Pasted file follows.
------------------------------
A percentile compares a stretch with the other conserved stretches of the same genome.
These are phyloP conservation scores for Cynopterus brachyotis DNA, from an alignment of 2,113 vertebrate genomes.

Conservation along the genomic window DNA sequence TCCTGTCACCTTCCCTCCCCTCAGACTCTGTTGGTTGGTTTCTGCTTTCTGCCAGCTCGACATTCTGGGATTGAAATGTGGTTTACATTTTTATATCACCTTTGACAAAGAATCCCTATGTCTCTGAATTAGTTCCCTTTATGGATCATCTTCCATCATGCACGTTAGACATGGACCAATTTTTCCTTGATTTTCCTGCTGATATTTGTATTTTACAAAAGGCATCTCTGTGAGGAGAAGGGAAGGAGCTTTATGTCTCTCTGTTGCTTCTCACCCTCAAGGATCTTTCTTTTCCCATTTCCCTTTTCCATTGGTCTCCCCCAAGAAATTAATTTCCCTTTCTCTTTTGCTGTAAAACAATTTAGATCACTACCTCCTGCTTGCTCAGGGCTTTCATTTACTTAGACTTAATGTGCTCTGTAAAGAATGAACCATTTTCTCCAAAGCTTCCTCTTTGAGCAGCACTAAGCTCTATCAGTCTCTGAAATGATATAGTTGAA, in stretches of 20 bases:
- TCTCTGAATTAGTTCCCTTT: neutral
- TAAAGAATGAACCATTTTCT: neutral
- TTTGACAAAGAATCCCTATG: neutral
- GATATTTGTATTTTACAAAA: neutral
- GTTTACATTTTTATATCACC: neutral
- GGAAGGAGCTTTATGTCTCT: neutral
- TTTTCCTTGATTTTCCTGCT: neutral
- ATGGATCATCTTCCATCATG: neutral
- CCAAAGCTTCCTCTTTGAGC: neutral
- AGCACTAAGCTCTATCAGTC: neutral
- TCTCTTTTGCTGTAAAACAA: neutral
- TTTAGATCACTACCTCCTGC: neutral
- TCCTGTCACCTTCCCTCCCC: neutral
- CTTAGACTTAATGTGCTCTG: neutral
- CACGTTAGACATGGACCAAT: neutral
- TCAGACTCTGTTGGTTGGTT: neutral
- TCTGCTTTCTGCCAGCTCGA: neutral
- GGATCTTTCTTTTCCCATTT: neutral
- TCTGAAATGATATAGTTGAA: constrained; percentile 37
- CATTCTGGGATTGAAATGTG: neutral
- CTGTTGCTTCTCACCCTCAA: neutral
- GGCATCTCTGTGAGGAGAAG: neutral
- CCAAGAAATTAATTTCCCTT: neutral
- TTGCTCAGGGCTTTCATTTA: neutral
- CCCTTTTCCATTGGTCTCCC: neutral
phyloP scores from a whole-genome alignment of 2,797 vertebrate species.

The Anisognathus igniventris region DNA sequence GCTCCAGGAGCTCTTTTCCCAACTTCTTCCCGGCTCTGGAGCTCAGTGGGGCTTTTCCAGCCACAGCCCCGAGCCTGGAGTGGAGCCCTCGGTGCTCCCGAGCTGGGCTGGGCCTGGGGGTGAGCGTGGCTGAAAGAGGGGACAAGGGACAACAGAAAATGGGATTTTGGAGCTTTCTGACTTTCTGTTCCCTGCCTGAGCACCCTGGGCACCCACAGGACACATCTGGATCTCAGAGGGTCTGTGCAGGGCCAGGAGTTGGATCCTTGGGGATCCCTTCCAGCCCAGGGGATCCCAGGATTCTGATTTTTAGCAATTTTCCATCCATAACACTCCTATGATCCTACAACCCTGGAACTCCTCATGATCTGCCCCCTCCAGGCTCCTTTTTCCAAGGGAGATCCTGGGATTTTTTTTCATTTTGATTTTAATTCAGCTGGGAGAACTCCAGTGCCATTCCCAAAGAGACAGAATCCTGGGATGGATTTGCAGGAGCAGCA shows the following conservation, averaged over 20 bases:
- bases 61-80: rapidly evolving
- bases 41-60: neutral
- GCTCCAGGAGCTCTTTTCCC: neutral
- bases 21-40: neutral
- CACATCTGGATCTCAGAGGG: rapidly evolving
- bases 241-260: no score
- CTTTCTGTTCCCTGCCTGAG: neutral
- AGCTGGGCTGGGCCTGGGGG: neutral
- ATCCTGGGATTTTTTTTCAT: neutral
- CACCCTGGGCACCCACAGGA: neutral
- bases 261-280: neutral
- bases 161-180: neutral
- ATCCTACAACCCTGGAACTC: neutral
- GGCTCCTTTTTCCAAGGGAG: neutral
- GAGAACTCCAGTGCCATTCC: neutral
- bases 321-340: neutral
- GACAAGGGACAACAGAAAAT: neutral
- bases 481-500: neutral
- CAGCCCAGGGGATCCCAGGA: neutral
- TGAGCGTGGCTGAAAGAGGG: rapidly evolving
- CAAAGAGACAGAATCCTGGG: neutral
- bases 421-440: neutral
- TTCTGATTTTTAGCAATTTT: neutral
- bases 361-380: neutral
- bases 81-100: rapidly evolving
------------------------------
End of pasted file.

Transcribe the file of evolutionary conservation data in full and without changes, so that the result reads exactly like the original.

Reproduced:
A percentile compares a stretch with the other conserved stretches of the same genome.
These are phyloP conservation scores for Cynopterus brachyotis DNA, from an alignment of 2,113 vertebrate genomes.

Conservation along the genomic window DNA sequence TCCTGTCACCTTCCCTCCCCTCAGACTCTGTTGGTTGGTTTCTGCTTTCTGCCAGCTCGACATTCTGGGATTGAAATGTGGTTTACATTTTTATATCACCTTTGACAAAGAATCCCTATGTCTCTGAATTAGTTCCCTTTATGGATCATCTTCCATCATGCACGTTAGACATGGACCAATTTTTCCTTGATTTTCCTGCTGATATTTGTATTTTACAAAAGGCATCTCTGTGAGGAGAAGGGAAGGAGCTTTATGTCTCTCTGTTGCTTCTCACCCTCAAGGATCTTTCTTTTCCCATTTCCCTTTTCCATTGGTCTCCCCCAAGAAATTAATTTCCCTTTCTCTTTTGCTGTAAAACAATTTAGATCACTACCTCCTGCTTGCTCAGGGCTTTCATTTACTTAGACTTAATGTGCTCTGTAAAGAATGAACCATTTTCTCCAAAGCTTCCTCTTTGAGCAGCACTAAGCTCTATCAGTCTCTGAAATGATATAGTTGAA, in stretches of 20 bases:
- TCTCTGAATTAGTTCCCTTT: neutral
- TAAAGAATGAACCATTTTCT: neutral
- TTTGACAAAGAATCCCTATG: neutral
- GATATTTGTATTTTACAAAA: neutral
- GTTTACATTTTTATATCACC: neutral
- GGAAGGAGCTTTATGTCTCT: neutral
- TTTTCCTTGATTTTCCTGCT: neutral
- ATGGATCATCTTCCATCATG: neutral
- CCAAAGCTTCCTCTTTGAGC: neutral
- AGCACTAAGCTCTATCAGTC: neutral
- TCTCTTTTGCTGTAAAACAA: neutral
- TTTAGATCACTACCTCCTGC: neutral
- TCCTGTCACCTTCCCTCCCC: neutral
- CTTAGACTTAATGTGCTCTG: neutral
- CACGTTAGACATGGACCAAT: neutral
- TCAGACTCTGTTGGTTGGTT: neutral
- TCTGCTTTCTGCCAGCTCGA: neutral
- GGATCTTTCTTTTCCCATTT: neutral
- TCTGAAATGATATAGTTGAA: constrained; percentile 37
- CATTCTGGGATTGAAATGTG: neutral
- CTGTTGCTTCTCACCCTCAA: neutral
- GGCATCTCTGTGAGGAGAAG: neutral
- CCAAGAAATTAATTTCCCTT: neutral
- TTGCTCAGGGCTTTCATTTA: neutral
- CCCTTTTCCATTGGTCTCCC: neutral
phyloP scores from a whole-genome alignment of 2,797 vertebrate species.

The Anisognathus igniventris region DNA sequence GCTCCAGGAGCTCTTTTCCCAACTTCTTCCCGGCTCTGGAGCTCAGTGGGGCTTTTCCAGCCACAGCCCCGAGCCTGGAGTGGAGCCCTCGGTGCTCCCGAGCTGGGCTGGGCCTGGGGGTGAGCGTGGCTGAAAGAGGGGACAAGGGACAACAGAAAATGGGATTTTGGAGCTTTCTGACTTTCTGTTCCCTGCCTGAGCACCCTGGGCACCCACAGGACACATCTGGATCTCAGAGGGTCTGTGCAGGGCCAGGAGTTGGATCCTTGGGGATCCCTTCCAGCCCAGGGGATCCCAGGATTCTGATTTTTAGCAATTTTCCATCCATAACACTCCTATGATCCTACAACCCTGGAACTCCTCATGATCTGCCCCCTCCAGGCTCCTTTTTCCAAGGGAGATCCTGGGATTTTTTTTCATTTTGATTTTAATTCAGCTGGGAGAACTCCAGTGCCATTCCCAAAGAGACAGAATCCTGGGATGGATTTGCAGGAGCAGCA shows the following conservation, averaged over 20 bases:
- bases 61-80: rapidly evolving
- bases 41-60: neutral
- GCTCCAGGAGCTCTTTTCCC: neutral
- bases 21-40: neutral
- CACATCTGGATCTCAGAGGG: rapidly evolving
- bases 241-260: no score
- CTTTCTGTTCCCTGCCTGAG: neutral
- AGCTGGGCTGGGCCTGGGGG: neutral
- ATCCTGGGATTTTTTTTCAT: neutral
- CACCCTGGGCACCCACAGGA: neutral
- bases 261-280: neutral
- bases 161-180: neutral
- ATCCTACAACCCTGGAACTC: neutral
- GGCTCCTTTTTCCAAGGGAG: neutral
- GAGAACTCCAGTGCCATTCC: neutral
- bases 321-340: neutral
- GACAAGGGACAACAGAAAAT: neutral
- bases 481-500: neutral
- CAGCCCAGGGGATCCCAGGA: neutral
- TGAGCGTGGCTGAAAGAGGG: rapidly evolving
- CAAAGAGACAGAATCCTGGG: neutral
- bases 421-440: neutral
- TTCTGATTTTTAGCAATTTT: neutral
- bases 361-380: neutral
- bases 81-100: rapidly evolving